Marnie (1964)

Instead of posting a more traditional review of Marnie, I decided to contact Sean Connery and ask the man himself what he felt about this film. Below is a partial transcript of that interview.

Me: Well hello Mr. Connery, it certainly is nice to be able to speak with you.

Sean Connery: You're very sexy with your face clean.

Me: Oh...thanks. Anyway, what I really wanted to talk about was that film Marnie that you made way back in 1964. Now from what I understand, it was a pretty big flop at the box office and only in later years did it really gain critical acclaim. It certainly does have Hitchcock's particular aesthetic written all over it. For example, the blatant use of the zoom, dolly, and extreme close up to make the viewer hyper aware that they are in fact watching a film. Also his stage like film making techniques give the audience a sense that they are watching a play as a means to heighten the drama of the situation. Honestly, I am not a big fan of these techniques and I really believe that for me, at least, it really only serves to take me outside of the film mentally.

Sean Connery: What do you believe in?

Me: Well, I understand that there are a whole lot of Hitchcock fans out there but I guess that I'm just really not one. His brand of film making tends to irritate me more than fascinate me. For instance, I have never watched a Hitchcock film and felt that it was remotely well paced. I also find the theatrics of his films very over the top and unintentionally funny. I just can't handle his particular style.

Sean Connery: By anybody? Or just me?

Me: I'm sorry, I don't understand what your asking.

Sean Connery: Really? You didn't seem to mind at my office that day, or at the stables. And all this last week i've handled you.

Me: I, uuh...don't think you understand what I'm talking about. Let's just get back to the interview. The film wasn't all bad for me though. I really loved the opening shot of Marnie walking slowly away and the camera zooming out from her bright yellow purse. It was a great introduction to her character and at least the surface aspects of her psyche. It was also just very intriguing and a great hook for the rest of the film. Do you remember what it was like to shoot the first scene?

Sean Connery: You're here to answer the questions old girl.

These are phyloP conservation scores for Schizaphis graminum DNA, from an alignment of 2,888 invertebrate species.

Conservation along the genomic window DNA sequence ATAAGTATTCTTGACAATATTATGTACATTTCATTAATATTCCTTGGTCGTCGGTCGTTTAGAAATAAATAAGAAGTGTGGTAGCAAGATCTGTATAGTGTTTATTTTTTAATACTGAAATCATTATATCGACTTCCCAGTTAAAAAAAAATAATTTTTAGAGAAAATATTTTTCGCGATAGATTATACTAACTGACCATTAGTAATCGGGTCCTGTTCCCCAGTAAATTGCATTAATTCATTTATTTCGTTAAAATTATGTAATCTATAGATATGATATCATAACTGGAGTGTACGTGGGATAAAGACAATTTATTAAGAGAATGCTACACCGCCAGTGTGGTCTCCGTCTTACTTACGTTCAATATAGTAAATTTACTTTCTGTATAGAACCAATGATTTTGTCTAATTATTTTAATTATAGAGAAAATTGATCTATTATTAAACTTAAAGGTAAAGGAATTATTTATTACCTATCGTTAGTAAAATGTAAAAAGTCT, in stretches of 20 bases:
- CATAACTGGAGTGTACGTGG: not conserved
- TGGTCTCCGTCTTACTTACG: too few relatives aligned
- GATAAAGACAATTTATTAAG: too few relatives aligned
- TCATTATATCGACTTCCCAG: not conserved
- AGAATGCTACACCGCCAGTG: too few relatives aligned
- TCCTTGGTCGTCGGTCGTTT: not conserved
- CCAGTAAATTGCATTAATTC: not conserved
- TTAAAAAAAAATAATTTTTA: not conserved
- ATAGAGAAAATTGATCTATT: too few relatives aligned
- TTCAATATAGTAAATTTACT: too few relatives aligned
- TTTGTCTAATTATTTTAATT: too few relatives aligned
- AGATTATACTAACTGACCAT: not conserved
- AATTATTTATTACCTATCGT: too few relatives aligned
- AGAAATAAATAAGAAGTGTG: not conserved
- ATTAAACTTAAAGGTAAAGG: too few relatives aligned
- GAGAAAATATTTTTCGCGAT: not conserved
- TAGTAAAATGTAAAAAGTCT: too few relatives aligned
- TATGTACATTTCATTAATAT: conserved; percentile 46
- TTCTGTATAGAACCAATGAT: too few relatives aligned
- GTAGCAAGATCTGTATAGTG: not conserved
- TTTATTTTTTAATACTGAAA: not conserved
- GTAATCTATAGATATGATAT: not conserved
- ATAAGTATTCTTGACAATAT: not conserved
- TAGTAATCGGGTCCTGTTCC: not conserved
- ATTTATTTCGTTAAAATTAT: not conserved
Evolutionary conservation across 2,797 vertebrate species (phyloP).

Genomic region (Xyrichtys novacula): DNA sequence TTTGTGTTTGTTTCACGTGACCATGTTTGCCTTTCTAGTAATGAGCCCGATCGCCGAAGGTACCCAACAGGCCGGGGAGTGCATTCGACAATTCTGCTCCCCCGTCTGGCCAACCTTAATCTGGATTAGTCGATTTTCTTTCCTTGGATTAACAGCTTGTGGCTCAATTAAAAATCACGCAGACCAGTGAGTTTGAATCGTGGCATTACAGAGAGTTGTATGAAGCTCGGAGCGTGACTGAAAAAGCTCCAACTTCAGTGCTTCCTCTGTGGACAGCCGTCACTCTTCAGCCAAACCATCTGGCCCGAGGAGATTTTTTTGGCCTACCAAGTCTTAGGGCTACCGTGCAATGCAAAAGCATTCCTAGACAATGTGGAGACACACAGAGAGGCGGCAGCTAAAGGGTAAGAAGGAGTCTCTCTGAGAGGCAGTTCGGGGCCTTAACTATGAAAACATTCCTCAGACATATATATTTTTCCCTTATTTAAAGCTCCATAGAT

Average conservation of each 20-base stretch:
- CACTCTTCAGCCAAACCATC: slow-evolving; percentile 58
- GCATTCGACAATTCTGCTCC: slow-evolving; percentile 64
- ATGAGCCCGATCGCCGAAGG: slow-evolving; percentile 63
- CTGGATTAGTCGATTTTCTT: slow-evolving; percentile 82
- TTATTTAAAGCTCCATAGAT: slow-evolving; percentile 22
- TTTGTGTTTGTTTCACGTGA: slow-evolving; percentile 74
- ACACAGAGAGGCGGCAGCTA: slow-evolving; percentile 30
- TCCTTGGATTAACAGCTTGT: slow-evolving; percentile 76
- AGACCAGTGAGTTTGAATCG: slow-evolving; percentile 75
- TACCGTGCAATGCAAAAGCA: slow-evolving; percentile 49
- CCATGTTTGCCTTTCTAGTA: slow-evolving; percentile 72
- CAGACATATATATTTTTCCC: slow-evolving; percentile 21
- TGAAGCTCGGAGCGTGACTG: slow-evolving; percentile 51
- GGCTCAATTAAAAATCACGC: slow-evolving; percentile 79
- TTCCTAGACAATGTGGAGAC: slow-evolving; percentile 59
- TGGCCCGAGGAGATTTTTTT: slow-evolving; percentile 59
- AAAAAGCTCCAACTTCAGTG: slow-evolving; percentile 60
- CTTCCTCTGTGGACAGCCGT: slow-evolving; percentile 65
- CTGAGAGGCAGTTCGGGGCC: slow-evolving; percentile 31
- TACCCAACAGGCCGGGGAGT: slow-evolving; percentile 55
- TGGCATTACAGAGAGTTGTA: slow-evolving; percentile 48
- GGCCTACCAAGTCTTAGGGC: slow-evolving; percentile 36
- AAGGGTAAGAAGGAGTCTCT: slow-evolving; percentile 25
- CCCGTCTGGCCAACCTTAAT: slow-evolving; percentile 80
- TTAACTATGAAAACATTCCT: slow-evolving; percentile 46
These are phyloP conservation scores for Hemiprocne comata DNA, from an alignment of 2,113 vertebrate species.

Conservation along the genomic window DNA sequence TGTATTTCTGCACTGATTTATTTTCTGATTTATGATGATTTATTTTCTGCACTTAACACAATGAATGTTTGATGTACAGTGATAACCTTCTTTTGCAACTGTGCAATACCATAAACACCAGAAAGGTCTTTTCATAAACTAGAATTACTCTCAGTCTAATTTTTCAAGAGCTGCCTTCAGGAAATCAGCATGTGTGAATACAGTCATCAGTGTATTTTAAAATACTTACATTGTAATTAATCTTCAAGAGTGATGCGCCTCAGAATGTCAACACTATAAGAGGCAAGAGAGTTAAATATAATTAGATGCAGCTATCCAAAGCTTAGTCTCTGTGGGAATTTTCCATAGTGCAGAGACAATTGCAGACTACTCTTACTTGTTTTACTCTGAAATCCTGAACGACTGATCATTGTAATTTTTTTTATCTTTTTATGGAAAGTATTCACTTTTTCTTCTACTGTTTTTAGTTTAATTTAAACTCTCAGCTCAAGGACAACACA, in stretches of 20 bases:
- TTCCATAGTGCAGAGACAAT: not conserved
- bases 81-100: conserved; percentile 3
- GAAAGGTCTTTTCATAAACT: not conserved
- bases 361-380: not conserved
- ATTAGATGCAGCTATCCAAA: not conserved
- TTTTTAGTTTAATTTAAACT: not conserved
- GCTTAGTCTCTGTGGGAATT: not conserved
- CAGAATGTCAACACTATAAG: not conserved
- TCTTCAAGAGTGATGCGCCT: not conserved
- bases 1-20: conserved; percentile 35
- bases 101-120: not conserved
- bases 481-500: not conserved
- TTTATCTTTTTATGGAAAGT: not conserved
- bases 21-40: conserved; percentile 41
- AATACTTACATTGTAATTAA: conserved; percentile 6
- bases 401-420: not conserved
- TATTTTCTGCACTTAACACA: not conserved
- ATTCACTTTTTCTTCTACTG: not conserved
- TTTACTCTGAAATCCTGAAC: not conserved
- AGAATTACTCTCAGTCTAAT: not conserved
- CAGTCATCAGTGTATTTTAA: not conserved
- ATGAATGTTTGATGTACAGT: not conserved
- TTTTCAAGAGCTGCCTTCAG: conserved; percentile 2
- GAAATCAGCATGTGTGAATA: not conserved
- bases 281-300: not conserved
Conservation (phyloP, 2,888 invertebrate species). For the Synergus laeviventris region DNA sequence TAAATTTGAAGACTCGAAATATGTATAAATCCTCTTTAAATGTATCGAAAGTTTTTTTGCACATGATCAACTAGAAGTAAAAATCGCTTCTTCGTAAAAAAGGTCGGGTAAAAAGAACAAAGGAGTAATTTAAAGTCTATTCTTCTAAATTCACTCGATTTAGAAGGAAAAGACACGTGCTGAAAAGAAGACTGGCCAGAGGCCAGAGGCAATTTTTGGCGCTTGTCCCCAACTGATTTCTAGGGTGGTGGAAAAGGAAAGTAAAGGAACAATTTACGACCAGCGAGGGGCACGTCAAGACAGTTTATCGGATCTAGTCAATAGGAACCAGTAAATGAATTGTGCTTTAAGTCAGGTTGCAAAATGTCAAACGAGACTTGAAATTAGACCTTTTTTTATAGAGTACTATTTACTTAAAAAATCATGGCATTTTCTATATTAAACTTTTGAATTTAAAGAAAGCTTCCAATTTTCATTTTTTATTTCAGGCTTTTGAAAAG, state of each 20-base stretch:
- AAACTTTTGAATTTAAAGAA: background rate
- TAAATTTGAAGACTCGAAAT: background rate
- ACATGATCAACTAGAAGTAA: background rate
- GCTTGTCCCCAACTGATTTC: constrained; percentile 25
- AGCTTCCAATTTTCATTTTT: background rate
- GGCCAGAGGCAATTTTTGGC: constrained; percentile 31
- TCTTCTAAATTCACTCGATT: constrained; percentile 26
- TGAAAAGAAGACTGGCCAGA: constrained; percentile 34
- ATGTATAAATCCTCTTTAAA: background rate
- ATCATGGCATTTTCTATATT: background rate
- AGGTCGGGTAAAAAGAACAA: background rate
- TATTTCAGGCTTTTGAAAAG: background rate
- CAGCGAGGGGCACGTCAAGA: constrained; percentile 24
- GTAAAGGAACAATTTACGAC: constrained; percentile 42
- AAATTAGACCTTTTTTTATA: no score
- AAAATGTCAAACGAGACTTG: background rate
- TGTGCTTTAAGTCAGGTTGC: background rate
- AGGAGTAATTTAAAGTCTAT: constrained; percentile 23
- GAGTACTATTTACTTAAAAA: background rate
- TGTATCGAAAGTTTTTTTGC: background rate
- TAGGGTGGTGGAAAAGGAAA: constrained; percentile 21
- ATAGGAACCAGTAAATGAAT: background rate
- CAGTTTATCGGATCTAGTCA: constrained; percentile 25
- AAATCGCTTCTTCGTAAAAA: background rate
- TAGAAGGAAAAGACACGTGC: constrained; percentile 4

Me: No actually, I think that you missed the point of having an interview. And if you really want to know, I felt that the whole ending of the film was trite and there was no logical progression to it. I'm getting the feeling though the you think that I am wrong.

Sean Connery: That's right - you are. And I've caught something really wild this time, haven't I? I've tracked you and caught you and by God I'm going to keep you.
Me: I don't even know where you were going with that one but don't you find it a little silly that halfway through the film you pretty much became a professional psycologist? Your character had no reason to be such an expert on Freud and psychoanalysis in general. The worst part though, was that the ending of the movie really hinged on your talent as an amateur psychologist which made it seem more than a little contrived.

Sean Connery: I'm fighting a powerful impulse to beat the hell out of you.

Me: Well that is just really inappropriate and I think that this interview is over now. I was even going to say some more nice things about the film like how I felt that the story itself was very interesting and even that I enjoyed your character a lot. Now you'll just never know.

Sean Connery: Atlantic City opens for races at the end of the month. We could drive out there next Saturday...

Me: Yeah right. I don't even know you and just because you used to be James Bond (which is why you got the part in this film in the first place) doesn't mean that you can tell me what to do.

Sean Connery: When we get home, I'll explain that we had a lover's quarrel... That you ran away... That I went after you and brought you back.

Me: Ok well I'm going to end this interview before my boyfriend gets home because I don't think he would be to happy about this.

Sean Connery: He also admires wholesome animal lust.




September 25, 2017 at 8:56 PM

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